Here are just a few of the fun facts to be picked up from the innersleeve credits on Out of the Blue, ELO’s double-LP set: Jeff Lynne’s Marshall amps are custom-made by Tony Frank; all ELO road cases are made by Anvil; no less than fourteen special-effects mechanisms were utilized in the creation of this work; engineer Mack “slaved over a hot mixer for 1127 hours.” Here’s my favorite, though: Bev Bevan uses Slingerland “Bev Bevan” drumsticks. One could say that ELO is more than a bit smitten with itself.
One could say it, and one would be right, though self-absorption is not any grounds for attacking a rock band; it’s almost impossible to think of a band or an artist that isn’t mainly ego.
When one crosses over into self-indulgence, however, it’s a different story completely. I didn’t read the credits until after I had waded through the four sides of this totally uninteresting and horrifyingly sterile package. What I heard was a meticulously produced and performed set of songs, with subtle nods to the Beach Boys (”Across the Border” has a melodic passage identical to “Heroes & Villains”), the Bee Gees (”Starlight” and “Steppin’ Out” both feature Jeff Lynne as Robin Gibb) and, of course, the Beatles (clearly Lynne’s biggest influence). And without any noticeable passion or emotion. All method and no madness: perfectly hollow and bland rock Muzak. Solos are virtually nonexistent, which makes perfect sense because an individual statement by any one instrument would set the ELO ship jaggedly off course by injecting some heart into the proceedings. Group commander Lynne obviously is consumed by his vision of the totality of the ELO sound, floating slowly through the void.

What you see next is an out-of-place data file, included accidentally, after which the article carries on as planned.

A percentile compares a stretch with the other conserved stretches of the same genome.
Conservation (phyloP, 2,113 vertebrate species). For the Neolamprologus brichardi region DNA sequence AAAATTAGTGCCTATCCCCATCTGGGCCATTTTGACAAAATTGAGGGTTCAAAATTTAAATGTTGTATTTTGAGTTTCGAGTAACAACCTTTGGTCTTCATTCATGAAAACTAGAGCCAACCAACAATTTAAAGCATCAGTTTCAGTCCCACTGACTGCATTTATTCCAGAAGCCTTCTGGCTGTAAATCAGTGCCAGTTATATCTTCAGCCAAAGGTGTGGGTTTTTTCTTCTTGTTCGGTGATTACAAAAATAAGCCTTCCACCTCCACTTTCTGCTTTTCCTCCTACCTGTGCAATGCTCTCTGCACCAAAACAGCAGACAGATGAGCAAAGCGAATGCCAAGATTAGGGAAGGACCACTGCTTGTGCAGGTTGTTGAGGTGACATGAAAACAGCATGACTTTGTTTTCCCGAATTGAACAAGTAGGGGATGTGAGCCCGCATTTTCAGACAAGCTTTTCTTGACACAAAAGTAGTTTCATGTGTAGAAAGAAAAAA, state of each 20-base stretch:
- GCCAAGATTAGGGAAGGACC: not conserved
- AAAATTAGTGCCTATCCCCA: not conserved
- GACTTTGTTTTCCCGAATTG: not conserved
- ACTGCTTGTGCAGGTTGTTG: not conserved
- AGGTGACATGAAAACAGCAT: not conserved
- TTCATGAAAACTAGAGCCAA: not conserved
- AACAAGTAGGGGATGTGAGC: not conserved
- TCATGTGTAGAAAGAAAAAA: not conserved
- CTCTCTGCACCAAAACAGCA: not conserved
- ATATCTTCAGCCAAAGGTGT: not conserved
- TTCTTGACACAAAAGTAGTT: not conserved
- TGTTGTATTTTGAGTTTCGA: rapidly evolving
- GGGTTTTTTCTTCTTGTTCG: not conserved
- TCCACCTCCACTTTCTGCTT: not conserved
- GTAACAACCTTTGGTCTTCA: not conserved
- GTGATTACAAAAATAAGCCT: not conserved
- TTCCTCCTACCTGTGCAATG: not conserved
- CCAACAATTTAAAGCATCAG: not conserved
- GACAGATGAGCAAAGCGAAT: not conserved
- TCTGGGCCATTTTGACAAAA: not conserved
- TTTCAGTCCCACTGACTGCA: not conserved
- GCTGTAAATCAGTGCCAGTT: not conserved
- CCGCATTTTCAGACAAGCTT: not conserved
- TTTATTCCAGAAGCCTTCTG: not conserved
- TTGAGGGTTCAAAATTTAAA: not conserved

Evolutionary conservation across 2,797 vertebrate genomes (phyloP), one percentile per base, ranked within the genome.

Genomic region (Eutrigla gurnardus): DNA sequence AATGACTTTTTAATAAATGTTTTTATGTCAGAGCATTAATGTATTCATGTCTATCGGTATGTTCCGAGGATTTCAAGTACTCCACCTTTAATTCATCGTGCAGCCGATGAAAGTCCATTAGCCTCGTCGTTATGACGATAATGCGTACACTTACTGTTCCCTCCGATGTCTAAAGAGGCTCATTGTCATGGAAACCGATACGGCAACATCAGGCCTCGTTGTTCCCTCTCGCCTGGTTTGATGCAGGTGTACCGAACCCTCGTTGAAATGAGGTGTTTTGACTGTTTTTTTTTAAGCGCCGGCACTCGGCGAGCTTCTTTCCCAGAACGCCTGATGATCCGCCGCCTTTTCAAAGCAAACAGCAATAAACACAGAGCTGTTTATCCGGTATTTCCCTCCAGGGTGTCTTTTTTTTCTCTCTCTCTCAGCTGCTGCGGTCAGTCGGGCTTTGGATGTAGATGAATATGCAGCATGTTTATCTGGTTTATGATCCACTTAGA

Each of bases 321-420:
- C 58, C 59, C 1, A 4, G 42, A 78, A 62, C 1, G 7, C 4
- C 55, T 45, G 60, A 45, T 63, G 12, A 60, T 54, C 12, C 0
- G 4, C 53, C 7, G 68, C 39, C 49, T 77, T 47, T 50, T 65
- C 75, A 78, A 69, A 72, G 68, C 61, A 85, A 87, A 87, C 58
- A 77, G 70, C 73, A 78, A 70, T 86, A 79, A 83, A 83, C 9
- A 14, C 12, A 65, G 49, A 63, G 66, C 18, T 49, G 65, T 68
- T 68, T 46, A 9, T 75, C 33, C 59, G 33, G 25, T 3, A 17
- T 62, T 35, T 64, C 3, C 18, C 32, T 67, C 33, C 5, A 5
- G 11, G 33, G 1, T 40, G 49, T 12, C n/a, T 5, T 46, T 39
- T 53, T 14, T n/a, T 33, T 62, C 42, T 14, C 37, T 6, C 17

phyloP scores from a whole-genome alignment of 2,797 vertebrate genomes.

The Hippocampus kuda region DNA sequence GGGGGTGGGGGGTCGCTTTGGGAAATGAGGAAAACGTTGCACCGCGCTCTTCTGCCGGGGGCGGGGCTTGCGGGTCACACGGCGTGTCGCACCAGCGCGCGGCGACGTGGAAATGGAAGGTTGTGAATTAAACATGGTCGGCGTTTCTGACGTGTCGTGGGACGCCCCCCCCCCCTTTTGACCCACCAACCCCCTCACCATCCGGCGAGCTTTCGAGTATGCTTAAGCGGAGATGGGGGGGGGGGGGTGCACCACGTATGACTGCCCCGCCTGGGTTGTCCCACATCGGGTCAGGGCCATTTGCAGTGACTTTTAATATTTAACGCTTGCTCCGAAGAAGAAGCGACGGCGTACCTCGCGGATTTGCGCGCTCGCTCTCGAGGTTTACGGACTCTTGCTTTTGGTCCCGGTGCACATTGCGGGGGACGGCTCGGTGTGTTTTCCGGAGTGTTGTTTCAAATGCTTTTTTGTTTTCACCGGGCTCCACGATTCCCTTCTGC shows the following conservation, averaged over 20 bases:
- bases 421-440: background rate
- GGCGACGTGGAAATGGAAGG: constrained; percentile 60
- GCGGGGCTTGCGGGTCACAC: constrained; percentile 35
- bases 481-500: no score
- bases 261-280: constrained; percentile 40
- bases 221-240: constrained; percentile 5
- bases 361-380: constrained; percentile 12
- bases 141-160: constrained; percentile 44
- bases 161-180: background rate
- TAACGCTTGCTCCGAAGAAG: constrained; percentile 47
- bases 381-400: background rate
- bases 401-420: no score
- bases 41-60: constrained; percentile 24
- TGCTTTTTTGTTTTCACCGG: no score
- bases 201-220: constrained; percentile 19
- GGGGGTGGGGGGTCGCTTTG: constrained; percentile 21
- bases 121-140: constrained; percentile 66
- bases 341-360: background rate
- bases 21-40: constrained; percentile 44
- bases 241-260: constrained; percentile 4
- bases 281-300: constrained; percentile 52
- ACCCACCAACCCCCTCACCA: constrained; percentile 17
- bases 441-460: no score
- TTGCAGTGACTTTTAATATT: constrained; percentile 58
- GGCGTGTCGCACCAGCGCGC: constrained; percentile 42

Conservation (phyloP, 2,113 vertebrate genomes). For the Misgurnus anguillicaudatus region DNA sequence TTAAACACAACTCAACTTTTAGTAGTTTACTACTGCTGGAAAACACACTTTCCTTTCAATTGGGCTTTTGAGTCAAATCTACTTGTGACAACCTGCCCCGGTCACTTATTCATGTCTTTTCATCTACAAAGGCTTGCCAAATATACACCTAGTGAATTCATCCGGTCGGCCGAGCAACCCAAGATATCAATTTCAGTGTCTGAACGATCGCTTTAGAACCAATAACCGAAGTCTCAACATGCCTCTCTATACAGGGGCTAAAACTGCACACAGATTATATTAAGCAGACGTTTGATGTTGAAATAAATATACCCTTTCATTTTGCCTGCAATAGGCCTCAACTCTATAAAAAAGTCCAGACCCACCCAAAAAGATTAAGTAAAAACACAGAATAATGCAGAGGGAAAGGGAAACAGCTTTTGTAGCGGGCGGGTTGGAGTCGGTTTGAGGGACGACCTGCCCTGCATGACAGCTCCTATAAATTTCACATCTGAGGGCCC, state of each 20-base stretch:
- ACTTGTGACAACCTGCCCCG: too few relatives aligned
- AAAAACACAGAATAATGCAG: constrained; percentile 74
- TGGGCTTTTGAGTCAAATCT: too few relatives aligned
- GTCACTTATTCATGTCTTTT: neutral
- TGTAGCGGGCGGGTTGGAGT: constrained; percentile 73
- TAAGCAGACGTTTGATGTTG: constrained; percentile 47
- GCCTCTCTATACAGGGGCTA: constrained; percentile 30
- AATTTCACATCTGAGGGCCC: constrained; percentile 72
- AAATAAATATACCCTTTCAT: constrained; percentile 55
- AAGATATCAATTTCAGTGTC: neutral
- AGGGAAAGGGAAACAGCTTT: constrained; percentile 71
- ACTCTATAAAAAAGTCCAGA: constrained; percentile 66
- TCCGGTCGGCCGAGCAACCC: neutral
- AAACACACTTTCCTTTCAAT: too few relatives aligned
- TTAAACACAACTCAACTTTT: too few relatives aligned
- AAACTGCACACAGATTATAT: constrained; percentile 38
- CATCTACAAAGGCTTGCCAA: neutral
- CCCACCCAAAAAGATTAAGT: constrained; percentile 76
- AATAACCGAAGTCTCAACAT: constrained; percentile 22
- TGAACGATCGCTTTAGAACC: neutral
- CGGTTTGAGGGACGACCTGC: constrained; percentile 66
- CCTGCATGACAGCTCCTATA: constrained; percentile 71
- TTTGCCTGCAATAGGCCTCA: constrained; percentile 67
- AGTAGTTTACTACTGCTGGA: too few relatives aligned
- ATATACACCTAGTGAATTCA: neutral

Most ELO fans, I think, will read the credits before they listen to the records, and to them all I can say is, forewarned if forearmed. Entertainment without pretense is fine, but if you’re going to imply that what you’re giving us is something special, Captain Lynne, you had better make sure that we’re reserving seats for an adventure, and not just a walking tour of the industrial works.